The Arizona Supreme Court’s abortion ban ruling is racist, irrelevant and cruel

April 9, 2024, will remain a dark day in Arizona history. On this day, the Arizona Supreme Court rolled back the clocks to 1864 — the Civil War era — to uphold a near-total ban of abortions that would criminalize physicians for providing care. 

As organizations on a mission to eliminate racism and empower women, YWCA Metropolitan Phoenix and YWCA Southern Arizona strongly condemn the Supreme Court for subjectively applying this law that is a clear exertion of power and control over women’s bodies and the bodies of pregnant people — and that disproportionately affects women and pregnant people of color.



With criminal penalties on the line, it is understandable that doctors will deny care. This ruling includes NO exceptions for rape, incest or health; abortion care may only be used to save the life of the pregnant person. 

Any doctor or hospital will tell you that drawing that line is nearly impossible and will inevitably lead to unnecessary deaths. Read: Abortion bans are not pro-life, in fact they increase maternal mortality rates.

Already facing maternal mortality rates at 2-4 times the rate of birthing white people, Black women and pregnant people will be disproportionately affected by this ruling. As stated by YWCA USA, “Black women are more likely to face policy and structural barriers that inhibit their ability both to access abortion care and to have healthy pregnancies — policies like paid sick days, pay equity, affordable health insurance… that compound the impact of these intersecting issues in their lives.” 

The justices will see just how out of step they are with the people they are meant to serve at the polls this November when we stand forward to enshrine our right to abortion in the state constitution.

Even before the April 9 ruling, abortion for many people in Arizona was a choice only in theory. The state’s geography and laws meant people living in vast areas of Arizona have received no access to care, ever.

Abortion access cannot be reduced to pro-choice vs. pro-life. This is an economic justice issue, a racial justice issue and a gender justice issue. According to an article in the American Journal of Public Health, “Low-income and birthing people of color have increased rates of abortion compared to White and high-income birthing people.”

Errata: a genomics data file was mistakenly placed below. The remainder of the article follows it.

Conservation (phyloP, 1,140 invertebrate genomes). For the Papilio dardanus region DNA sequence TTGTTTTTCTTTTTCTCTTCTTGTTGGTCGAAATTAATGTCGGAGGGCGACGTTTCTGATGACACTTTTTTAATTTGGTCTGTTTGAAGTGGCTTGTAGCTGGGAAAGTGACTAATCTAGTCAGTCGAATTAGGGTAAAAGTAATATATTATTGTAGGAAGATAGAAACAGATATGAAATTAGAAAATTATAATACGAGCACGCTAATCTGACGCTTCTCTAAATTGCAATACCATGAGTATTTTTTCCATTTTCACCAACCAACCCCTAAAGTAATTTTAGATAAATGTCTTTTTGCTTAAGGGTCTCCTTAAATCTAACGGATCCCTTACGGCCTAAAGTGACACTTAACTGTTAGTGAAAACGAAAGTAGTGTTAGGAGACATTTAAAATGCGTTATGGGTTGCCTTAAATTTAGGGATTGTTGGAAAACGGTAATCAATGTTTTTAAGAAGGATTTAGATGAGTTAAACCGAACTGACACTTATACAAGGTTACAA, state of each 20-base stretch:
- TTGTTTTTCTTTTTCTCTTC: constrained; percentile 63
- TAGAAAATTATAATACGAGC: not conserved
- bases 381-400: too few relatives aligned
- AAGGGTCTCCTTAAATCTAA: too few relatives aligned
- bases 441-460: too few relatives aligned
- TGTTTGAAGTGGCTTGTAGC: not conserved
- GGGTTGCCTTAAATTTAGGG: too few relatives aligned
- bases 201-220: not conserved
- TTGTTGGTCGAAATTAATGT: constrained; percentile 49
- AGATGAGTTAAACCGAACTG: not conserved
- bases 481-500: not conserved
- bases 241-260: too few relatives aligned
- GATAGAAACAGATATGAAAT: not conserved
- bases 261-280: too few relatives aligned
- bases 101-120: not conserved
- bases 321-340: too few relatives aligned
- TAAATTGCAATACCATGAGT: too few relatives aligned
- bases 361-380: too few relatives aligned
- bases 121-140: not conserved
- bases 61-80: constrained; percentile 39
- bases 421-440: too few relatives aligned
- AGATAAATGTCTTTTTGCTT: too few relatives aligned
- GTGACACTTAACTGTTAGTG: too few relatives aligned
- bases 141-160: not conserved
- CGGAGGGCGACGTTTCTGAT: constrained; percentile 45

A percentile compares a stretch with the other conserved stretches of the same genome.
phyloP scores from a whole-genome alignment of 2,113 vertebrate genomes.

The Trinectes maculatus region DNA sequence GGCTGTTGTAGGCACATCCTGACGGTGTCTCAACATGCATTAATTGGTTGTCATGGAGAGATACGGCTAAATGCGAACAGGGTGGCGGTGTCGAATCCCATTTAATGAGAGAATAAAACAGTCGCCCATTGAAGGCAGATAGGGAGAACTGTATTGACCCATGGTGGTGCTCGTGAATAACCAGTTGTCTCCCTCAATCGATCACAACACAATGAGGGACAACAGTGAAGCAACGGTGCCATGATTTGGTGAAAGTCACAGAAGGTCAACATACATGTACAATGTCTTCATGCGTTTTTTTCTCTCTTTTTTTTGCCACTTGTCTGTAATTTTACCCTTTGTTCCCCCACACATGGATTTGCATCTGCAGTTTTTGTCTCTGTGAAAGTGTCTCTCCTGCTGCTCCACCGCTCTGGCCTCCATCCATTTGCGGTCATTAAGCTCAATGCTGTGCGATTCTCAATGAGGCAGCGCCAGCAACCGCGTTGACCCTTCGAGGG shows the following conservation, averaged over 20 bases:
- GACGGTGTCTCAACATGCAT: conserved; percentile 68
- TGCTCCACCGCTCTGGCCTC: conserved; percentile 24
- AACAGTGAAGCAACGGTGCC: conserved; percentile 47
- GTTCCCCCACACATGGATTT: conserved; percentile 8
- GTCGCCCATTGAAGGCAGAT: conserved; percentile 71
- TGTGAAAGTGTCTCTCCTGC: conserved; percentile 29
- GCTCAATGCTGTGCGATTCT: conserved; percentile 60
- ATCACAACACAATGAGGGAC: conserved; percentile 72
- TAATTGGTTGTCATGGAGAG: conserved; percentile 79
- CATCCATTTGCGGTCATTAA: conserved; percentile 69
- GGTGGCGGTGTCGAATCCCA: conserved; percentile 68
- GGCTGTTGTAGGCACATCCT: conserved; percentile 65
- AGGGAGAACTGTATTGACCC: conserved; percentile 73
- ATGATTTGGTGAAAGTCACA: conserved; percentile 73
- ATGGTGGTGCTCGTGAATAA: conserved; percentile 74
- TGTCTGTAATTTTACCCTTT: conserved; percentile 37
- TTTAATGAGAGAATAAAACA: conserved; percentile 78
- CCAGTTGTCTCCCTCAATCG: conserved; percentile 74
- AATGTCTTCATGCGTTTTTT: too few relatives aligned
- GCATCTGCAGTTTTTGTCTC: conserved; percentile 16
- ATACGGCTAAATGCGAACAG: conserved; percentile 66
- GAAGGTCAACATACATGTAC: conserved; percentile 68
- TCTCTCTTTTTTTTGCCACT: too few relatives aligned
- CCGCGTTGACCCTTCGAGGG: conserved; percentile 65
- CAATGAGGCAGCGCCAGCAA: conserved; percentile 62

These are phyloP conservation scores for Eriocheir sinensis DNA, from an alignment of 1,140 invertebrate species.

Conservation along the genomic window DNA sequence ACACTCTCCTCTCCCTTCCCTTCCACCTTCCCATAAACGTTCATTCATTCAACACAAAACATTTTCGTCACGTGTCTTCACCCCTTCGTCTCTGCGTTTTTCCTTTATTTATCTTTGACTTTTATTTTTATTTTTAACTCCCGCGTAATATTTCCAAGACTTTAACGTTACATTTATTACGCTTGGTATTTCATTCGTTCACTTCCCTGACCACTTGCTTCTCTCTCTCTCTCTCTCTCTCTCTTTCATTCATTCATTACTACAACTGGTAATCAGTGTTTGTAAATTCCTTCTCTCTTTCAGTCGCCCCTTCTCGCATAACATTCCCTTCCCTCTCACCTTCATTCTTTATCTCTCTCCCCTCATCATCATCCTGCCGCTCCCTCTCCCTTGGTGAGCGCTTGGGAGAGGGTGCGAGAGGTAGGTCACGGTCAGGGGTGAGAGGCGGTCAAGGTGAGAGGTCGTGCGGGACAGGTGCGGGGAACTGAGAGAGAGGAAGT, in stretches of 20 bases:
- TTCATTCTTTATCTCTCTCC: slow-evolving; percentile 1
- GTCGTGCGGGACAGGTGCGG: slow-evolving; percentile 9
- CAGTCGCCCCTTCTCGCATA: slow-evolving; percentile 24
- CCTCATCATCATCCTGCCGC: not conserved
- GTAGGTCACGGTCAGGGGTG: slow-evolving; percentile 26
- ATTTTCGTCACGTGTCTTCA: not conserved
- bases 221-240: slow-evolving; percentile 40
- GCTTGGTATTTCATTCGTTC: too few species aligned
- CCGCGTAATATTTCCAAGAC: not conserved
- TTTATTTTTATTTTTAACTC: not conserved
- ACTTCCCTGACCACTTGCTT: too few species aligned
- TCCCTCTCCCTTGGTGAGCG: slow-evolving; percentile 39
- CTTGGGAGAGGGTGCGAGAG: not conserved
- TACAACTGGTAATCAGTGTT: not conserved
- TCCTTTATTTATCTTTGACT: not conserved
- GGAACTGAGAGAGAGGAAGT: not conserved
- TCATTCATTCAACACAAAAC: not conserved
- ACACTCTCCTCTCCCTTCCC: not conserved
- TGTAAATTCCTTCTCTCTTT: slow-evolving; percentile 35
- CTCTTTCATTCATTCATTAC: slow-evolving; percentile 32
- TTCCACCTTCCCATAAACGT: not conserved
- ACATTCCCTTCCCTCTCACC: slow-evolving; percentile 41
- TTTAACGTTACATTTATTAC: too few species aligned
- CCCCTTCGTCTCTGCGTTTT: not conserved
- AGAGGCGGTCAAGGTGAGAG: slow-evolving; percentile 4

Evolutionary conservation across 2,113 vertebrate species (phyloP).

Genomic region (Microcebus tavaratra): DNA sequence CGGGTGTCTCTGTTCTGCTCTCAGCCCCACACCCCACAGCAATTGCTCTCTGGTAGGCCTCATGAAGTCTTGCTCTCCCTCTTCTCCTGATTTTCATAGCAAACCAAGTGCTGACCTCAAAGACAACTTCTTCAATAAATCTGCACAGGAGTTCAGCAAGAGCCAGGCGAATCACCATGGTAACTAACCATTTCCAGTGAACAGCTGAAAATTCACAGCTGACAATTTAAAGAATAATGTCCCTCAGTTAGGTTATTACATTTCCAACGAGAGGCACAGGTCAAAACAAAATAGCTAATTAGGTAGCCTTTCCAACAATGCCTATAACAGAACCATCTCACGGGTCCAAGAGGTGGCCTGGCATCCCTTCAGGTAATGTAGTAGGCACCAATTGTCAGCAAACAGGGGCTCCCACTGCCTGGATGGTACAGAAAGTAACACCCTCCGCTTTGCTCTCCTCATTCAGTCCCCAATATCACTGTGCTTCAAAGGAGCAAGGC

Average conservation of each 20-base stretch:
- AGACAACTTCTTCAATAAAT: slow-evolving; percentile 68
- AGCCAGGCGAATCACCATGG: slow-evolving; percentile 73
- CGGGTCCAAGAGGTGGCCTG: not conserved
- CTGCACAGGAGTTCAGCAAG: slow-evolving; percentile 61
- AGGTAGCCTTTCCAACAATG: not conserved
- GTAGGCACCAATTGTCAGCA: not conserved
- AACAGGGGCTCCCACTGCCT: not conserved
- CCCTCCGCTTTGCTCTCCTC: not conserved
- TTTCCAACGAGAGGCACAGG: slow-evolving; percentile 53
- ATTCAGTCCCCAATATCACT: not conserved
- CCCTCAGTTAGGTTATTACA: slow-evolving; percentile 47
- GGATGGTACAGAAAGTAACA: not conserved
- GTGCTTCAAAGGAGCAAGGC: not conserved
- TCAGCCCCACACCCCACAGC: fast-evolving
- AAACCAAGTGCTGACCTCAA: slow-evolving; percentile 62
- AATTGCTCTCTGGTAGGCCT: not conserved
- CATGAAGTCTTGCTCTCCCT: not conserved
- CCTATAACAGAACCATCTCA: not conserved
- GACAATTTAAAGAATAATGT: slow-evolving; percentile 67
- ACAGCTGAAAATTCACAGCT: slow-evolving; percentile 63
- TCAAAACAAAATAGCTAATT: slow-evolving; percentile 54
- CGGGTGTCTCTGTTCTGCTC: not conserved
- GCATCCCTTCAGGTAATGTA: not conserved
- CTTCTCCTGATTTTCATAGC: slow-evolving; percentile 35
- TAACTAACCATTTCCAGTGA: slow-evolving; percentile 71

Abortion bans do not minimize people’s need to access care, but they do increase poor health outcomes and unnecessary economic strain for people who must travel to access care — if they can.

The misguided decision from the Arizona Supreme Court to reinstate a ban from 1864 is even more incomprehensible when put into context: In 1864, Arizona was not yet a state, and it wouldn’t be for another 48 years. At that time, women did not have the right to vote, nor did they have the right to divorce. And the country was about halfway through the Civil War, in which the Southern secessionists were determined to preserve the institution of slavery. 

This law is not just old. It’s irrelevant, it’s cruel, it’s racist, and Arizonans overwhelmingly do not agree with it. The justices will see just how out of step they are with the people they are meant to serve at the polls this November when we stand forward to enshrine our right to abortion in the state constitution. 

It’s now up to the people to take control over the right to govern our bodies back from the hands of careless politicians and misguided judges. 

Both YWCA Southern Arizona and YWCA Metropolitan Phoenix continue to advocate for abortion rights and will channel the agencies’ energy and resources toward getting people to the ballot box in November to vote on the Arizona Right to Abortion Initiative. To join us in doing so, get in touch with YWCA Metropolitan Phoenix and YWCA Southern Arizona by following us online (@ywcaaz and @ywcasouthernaz) or visiting our websites ( and

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